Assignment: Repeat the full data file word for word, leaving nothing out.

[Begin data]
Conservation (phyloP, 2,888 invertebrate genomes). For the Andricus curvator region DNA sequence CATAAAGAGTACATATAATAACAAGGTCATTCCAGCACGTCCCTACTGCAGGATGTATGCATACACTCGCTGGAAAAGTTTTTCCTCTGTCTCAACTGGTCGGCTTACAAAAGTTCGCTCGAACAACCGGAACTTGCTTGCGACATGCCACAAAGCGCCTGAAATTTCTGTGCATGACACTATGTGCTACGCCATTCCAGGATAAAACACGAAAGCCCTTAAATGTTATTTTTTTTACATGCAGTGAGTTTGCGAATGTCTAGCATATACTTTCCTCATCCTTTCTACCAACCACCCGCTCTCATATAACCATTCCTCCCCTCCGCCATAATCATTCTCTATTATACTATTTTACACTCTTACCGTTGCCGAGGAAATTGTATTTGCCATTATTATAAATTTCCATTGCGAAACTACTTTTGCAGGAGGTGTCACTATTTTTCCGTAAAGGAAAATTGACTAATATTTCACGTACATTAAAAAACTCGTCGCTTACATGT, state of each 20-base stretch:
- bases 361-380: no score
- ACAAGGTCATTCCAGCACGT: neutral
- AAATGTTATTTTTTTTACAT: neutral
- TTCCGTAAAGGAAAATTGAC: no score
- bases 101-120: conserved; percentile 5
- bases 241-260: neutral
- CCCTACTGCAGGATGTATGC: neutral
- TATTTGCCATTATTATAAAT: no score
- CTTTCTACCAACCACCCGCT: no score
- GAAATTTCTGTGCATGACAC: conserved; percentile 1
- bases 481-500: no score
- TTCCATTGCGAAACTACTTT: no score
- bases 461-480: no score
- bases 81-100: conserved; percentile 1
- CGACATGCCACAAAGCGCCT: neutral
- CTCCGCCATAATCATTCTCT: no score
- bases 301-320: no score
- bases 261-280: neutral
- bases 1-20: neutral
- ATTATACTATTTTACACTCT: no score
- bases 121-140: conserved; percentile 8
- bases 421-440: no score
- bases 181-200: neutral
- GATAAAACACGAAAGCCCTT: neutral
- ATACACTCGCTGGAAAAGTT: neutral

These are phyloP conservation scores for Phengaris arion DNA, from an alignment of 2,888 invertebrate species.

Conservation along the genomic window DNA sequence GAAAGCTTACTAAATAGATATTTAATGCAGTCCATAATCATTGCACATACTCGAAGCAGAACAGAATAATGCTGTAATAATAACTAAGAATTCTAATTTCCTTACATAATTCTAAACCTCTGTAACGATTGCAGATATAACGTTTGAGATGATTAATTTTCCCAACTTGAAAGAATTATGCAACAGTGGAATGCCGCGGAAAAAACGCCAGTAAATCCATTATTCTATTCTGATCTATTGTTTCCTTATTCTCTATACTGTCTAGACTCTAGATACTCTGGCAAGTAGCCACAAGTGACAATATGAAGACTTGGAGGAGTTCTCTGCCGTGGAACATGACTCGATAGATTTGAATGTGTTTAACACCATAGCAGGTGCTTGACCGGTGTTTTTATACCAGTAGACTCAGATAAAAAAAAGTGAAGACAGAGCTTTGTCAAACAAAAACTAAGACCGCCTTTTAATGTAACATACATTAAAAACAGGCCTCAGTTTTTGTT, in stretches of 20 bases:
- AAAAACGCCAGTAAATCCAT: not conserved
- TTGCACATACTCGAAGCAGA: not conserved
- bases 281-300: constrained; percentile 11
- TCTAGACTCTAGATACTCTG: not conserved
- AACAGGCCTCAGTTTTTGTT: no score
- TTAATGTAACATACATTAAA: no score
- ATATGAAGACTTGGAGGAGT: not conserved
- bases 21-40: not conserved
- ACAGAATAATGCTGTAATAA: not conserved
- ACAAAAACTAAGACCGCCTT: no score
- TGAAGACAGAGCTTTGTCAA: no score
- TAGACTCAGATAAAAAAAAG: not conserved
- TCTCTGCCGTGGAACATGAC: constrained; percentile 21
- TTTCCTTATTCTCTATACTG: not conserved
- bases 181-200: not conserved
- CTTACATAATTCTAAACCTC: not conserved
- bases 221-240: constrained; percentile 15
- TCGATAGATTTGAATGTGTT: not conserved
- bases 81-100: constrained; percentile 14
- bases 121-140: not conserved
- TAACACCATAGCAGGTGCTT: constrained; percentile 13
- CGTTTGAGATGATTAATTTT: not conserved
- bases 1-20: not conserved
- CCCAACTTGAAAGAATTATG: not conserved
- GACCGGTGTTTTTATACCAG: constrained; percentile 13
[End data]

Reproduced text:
Conservation (phyloP, 2,888 invertebrate genomes). For the Andricus curvator region DNA sequence CATAAAGAGTACATATAATAACAAGGTCATTCCAGCACGTCCCTACTGCAGGATGTATGCATACACTCGCTGGAAAAGTTTTTCCTCTGTCTCAACTGGTCGGCTTACAAAAGTTCGCTCGAACAACCGGAACTTGCTTGCGACATGCCACAAAGCGCCTGAAATTTCTGTGCATGACACTATGTGCTACGCCATTCCAGGATAAAACACGAAAGCCCTTAAATGTTATTTTTTTTACATGCAGTGAGTTTGCGAATGTCTAGCATATACTTTCCTCATCCTTTCTACCAACCACCCGCTCTCATATAACCATTCCTCCCCTCCGCCATAATCATTCTCTATTATACTATTTTACACTCTTACCGTTGCCGAGGAAATTGTATTTGCCATTATTATAAATTTCCATTGCGAAACTACTTTTGCAGGAGGTGTCACTATTTTTCCGTAAAGGAAAATTGACTAATATTTCACGTACATTAAAAAACTCGTCGCTTACATGT, state of each 20-base stretch:
- bases 361-380: no score
- ACAAGGTCATTCCAGCACGT: neutral
- AAATGTTATTTTTTTTACAT: neutral
- TTCCGTAAAGGAAAATTGAC: no score
- bases 101-120: conserved; percentile 5
- bases 241-260: neutral
- CCCTACTGCAGGATGTATGC: neutral
- TATTTGCCATTATTATAAAT: no score
- CTTTCTACCAACCACCCGCT: no score
- GAAATTTCTGTGCATGACAC: conserved; percentile 1
- bases 481-500: no score
- TTCCATTGCGAAACTACTTT: no score
- bases 461-480: no score
- bases 81-100: conserved; percentile 1
- CGACATGCCACAAAGCGCCT: neutral
- CTCCGCCATAATCATTCTCT: no score
- bases 301-320: no score
- bases 261-280: neutral
- bases 1-20: neutral
- ATTATACTATTTTACACTCT: no score
- bases 121-140: conserved; percentile 8
- bases 421-440: no score
- bases 181-200: neutral
- GATAAAACACGAAAGCCCTT: neutral
- ATACACTCGCTGGAAAAGTT: neutral

These are phyloP conservation scores for Phengaris arion DNA, from an alignment of 2,888 invertebrate species.

Conservation along the genomic window DNA sequence GAAAGCTTACTAAATAGATATTTAATGCAGTCCATAATCATTGCACATACTCGAAGCAGAACAGAATAATGCTGTAATAATAACTAAGAATTCTAATTTCCTTACATAATTCTAAACCTCTGTAACGATTGCAGATATAACGTTTGAGATGATTAATTTTCCCAACTTGAAAGAATTATGCAACAGTGGAATGCCGCGGAAAAAACGCCAGTAAATCCATTATTCTATTCTGATCTATTGTTTCCTTATTCTCTATACTGTCTAGACTCTAGATACTCTGGCAAGTAGCCACAAGTGACAATATGAAGACTTGGAGGAGTTCTCTGCCGTGGAACATGACTCGATAGATTTGAATGTGTTTAACACCATAGCAGGTGCTTGACCGGTGTTTTTATACCAGTAGACTCAGATAAAAAAAAGTGAAGACAGAGCTTTGTCAAACAAAAACTAAGACCGCCTTTTAATGTAACATACATTAAAAACAGGCCTCAGTTTTTGTT, in stretches of 20 bases:
- AAAAACGCCAGTAAATCCAT: not conserved
- TTGCACATACTCGAAGCAGA: not conserved
- bases 281-300: constrained; percentile 11
- TCTAGACTCTAGATACTCTG: not conserved
- AACAGGCCTCAGTTTTTGTT: no score
- TTAATGTAACATACATTAAA: no score
- ATATGAAGACTTGGAGGAGT: not conserved
- bases 21-40: not conserved
- ACAGAATAATGCTGTAATAA: not conserved
- ACAAAAACTAAGACCGCCTT: no score
- TGAAGACAGAGCTTTGTCAA: no score
- TAGACTCAGATAAAAAAAAG: not conserved
- TCTCTGCCGTGGAACATGAC: constrained; percentile 21
- TTTCCTTATTCTCTATACTG: not conserved
- bases 181-200: not conserved
- CTTACATAATTCTAAACCTC: not conserved
- bases 221-240: constrained; percentile 15
- TCGATAGATTTGAATGTGTT: not conserved
- bases 81-100: constrained; percentile 14
- bases 121-140: not conserved
- TAACACCATAGCAGGTGCTT: constrained; percentile 13
- CGTTTGAGATGATTAATTTT: not conserved
- bases 1-20: not conserved
- CCCAACTTGAAAGAATTATG: not conserved
- GACCGGTGTTTTTATACCAG: constrained; percentile 13